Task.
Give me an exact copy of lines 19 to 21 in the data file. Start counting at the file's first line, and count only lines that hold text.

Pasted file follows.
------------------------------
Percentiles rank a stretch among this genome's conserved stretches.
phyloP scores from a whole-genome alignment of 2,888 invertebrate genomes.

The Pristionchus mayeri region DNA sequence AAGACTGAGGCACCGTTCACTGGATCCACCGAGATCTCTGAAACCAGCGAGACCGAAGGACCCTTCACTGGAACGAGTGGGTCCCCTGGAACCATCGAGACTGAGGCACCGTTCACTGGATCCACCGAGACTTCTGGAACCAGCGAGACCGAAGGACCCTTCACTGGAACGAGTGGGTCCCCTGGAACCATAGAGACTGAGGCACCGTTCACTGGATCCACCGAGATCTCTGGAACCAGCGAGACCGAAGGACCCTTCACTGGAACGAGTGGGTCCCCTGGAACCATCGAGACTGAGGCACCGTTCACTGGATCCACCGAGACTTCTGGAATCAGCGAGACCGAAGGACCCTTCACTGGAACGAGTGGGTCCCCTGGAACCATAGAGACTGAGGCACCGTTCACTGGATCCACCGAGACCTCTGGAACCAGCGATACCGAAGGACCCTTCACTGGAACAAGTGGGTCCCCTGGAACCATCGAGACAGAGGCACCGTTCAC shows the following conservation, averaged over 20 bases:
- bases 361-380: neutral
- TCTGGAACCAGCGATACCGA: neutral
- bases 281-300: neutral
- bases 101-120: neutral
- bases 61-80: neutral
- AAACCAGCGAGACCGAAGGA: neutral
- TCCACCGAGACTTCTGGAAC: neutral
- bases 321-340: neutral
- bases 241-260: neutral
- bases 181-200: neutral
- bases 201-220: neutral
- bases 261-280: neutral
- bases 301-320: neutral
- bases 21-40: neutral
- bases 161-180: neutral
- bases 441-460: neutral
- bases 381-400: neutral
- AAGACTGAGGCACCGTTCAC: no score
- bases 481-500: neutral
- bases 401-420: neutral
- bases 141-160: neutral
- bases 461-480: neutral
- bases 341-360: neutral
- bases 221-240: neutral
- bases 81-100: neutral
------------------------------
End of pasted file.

- bases 441-460: neutral
- bases 381-400: neutral
- AAGACTGAGGCACCGTTCAC: no score